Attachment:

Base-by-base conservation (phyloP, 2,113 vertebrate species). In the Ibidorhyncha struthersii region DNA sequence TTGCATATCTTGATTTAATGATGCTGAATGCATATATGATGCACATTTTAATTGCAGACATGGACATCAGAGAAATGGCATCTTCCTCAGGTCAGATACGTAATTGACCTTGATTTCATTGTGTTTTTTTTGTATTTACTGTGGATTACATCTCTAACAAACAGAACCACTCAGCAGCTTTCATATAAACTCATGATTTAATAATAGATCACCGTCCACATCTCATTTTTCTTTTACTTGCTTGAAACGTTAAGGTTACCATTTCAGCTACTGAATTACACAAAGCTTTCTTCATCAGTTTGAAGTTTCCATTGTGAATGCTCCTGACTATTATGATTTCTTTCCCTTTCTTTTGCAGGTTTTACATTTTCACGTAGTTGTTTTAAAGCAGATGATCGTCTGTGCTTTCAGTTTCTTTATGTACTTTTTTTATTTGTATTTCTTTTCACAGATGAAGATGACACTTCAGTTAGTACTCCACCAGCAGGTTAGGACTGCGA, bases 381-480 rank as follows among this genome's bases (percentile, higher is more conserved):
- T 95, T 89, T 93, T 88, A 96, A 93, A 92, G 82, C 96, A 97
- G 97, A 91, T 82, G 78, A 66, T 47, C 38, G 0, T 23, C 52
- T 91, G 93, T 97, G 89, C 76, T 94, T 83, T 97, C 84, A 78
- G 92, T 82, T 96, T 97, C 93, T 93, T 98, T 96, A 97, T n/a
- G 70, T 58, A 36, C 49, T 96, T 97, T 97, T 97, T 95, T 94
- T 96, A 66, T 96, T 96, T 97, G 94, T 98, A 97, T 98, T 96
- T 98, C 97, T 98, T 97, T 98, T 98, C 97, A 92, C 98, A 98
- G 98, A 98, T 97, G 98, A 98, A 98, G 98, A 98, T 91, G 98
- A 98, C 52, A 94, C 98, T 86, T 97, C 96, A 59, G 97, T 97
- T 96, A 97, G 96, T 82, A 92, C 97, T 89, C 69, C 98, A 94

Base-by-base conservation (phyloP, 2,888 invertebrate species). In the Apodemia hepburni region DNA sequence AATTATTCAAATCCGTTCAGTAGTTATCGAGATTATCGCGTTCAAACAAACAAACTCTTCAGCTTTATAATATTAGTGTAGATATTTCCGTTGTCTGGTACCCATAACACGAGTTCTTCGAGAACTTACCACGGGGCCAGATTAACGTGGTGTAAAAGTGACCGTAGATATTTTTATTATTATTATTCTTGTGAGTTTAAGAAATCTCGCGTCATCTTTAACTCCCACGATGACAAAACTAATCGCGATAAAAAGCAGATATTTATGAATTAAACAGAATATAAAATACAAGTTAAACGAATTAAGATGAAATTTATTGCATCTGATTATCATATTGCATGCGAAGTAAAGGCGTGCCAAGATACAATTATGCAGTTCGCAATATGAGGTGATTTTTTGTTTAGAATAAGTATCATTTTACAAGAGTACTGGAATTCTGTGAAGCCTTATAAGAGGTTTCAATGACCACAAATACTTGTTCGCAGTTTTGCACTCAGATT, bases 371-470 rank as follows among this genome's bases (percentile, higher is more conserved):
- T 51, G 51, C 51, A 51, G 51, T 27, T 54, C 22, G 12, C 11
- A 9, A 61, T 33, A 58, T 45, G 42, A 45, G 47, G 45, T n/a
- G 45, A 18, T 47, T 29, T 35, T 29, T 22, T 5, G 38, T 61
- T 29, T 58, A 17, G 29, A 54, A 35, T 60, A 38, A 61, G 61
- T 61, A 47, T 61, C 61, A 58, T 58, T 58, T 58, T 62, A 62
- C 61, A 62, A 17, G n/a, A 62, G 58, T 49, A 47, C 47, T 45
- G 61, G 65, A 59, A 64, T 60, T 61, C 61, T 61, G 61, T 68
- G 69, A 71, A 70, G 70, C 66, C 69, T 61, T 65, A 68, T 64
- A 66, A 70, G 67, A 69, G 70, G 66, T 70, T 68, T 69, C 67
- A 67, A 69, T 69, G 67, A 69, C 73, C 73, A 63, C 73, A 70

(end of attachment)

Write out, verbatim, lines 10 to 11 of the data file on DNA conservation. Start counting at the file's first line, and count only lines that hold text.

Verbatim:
- A 98, C 52, A 94, C 98, T 86, T 97, C 96, A 59, G 97, T 97
- T 96, A 97, G 96, T 82, A 92, C 97, T 89, C 69, C 98, A 94